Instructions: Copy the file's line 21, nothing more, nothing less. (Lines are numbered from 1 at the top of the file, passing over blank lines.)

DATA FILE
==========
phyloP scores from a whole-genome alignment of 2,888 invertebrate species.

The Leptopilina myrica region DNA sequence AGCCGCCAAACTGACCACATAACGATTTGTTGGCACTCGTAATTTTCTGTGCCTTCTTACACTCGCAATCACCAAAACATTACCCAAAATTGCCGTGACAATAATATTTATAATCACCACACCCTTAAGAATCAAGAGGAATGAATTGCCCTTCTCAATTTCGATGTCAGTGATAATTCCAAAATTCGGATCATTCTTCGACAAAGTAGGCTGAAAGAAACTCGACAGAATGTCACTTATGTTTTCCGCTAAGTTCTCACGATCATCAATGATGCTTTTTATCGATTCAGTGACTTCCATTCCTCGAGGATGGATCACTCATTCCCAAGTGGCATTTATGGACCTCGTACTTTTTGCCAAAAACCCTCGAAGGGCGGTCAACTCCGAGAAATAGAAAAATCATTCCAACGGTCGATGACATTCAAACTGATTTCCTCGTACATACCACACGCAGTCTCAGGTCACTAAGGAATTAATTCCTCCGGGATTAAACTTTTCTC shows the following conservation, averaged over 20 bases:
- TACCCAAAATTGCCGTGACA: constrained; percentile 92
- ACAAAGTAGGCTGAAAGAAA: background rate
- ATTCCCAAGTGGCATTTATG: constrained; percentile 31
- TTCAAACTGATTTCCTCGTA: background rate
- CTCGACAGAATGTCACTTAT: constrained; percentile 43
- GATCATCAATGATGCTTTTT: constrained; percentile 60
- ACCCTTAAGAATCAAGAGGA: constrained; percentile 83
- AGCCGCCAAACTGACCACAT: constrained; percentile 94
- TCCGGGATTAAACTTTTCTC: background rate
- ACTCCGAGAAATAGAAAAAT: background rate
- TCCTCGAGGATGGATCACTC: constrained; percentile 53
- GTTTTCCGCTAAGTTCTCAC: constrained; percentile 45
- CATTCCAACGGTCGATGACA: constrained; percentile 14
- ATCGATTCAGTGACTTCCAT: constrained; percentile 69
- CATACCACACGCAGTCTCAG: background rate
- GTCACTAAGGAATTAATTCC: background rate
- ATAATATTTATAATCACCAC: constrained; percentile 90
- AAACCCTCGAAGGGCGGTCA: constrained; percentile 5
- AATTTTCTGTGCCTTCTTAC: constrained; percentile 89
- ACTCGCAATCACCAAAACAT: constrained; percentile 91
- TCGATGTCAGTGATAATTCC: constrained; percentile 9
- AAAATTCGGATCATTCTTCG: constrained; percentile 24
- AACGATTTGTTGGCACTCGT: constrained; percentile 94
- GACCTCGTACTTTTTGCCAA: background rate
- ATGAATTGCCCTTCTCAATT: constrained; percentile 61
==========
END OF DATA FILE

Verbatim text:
- AATTTTCTGTGCCTTCTTAC: constrained; percentile 89